almost 1.2 billion live in extreme poverty (World Bank, 2001). Given the
importance of trees to the environment
and rural livelihoods, the need for empirical ecological
knowledge that will aid a systematic understanding of the impact of land use
intensification through shifting agriculture, on tree populations, cannot be
1.2 STATEMENT OF
Shifting cultivation is said to be one of the unsustainable
land uses contributing significantly to environmental degradation in Nigeria
(Luoga, 2000; Zahabu, 2008). Clearing forests for shifting cultivation can
contribute to climate change, biodiversity loss, reduced timber supply,
flooding, siltation, soil degradation and change of forest vegetation from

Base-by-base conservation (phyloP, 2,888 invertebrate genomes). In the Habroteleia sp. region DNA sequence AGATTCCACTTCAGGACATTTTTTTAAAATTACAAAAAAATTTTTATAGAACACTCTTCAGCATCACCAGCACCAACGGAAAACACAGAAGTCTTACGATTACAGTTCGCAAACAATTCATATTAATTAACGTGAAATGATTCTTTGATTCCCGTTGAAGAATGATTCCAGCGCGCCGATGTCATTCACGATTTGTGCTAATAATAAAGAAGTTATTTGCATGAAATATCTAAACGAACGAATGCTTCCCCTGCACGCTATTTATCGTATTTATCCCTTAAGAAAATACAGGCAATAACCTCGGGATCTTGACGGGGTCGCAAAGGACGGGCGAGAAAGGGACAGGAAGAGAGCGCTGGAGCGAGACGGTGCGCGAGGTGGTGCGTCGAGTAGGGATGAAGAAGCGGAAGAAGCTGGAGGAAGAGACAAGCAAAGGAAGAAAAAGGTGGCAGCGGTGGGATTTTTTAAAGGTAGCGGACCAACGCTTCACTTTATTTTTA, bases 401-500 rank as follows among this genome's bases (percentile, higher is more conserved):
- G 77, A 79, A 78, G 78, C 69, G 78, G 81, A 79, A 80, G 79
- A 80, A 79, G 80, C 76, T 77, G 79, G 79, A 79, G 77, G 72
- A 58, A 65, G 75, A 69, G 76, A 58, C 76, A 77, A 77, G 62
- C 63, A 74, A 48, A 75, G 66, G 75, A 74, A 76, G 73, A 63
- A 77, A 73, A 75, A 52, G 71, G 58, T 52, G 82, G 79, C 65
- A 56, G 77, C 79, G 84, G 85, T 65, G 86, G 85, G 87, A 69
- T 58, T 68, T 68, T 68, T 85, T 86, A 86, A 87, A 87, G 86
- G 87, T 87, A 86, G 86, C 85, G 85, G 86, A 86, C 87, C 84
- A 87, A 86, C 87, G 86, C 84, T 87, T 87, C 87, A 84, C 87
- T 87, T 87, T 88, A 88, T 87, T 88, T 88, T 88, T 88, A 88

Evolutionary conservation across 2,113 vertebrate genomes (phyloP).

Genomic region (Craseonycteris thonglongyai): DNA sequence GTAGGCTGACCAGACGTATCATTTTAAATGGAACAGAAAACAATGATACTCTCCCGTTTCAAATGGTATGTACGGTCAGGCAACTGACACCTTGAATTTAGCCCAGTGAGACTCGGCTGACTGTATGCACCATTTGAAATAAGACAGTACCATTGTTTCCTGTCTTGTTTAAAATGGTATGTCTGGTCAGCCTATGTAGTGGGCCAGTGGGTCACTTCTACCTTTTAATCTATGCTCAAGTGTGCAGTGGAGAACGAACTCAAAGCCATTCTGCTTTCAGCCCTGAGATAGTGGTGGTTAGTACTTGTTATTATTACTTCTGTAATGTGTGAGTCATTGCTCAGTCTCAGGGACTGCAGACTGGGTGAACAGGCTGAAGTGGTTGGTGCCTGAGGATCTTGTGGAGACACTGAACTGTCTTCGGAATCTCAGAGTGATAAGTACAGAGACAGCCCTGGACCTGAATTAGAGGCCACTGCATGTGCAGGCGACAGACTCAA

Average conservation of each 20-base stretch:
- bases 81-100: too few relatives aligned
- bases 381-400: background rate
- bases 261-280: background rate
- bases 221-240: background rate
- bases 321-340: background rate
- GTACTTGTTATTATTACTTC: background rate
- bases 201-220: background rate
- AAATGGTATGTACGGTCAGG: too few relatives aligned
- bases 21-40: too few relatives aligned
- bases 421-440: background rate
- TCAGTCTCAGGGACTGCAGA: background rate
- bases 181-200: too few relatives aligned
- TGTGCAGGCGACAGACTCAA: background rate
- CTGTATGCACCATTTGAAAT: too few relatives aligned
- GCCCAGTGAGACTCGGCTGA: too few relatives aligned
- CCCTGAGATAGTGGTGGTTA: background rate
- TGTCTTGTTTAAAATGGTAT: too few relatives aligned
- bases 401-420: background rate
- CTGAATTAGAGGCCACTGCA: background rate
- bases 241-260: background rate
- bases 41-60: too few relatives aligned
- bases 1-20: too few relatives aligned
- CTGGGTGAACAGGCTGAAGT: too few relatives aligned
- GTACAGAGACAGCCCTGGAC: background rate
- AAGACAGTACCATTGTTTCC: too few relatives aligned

primary to secondary and eventually to grassland (Holden, 2001).
In the past, shifting cultivation was not considered to be
amongst unsustainable agricultural practices due to long fallow period allowing
enough time for regeneration (Luoga, 2000). Today due to increased population
pressure, high demand of cereals and growth of urban markets for forest
products shifting cultivation has been intensified with fallow period reduced
from 25 years to less than 3 years (Luoga, 2000; Mwampamba, 2009; Nduwamungu et
Despite the fact that shifting cultivation was identified
long time ago as a threat to tropical forests (FAO 1999) to date there is
limited information to demonstrate its impact on forest cover change and
nutrients dynamics in Nigeria. The few studies which have been conducted were
based on assessment on the impacts of shifting cultivation on biodiversity and
carbon in high forests (Mwampamba, 2009) and other researchers are based on
general overview of the contribution of shifting cultivation to deforestation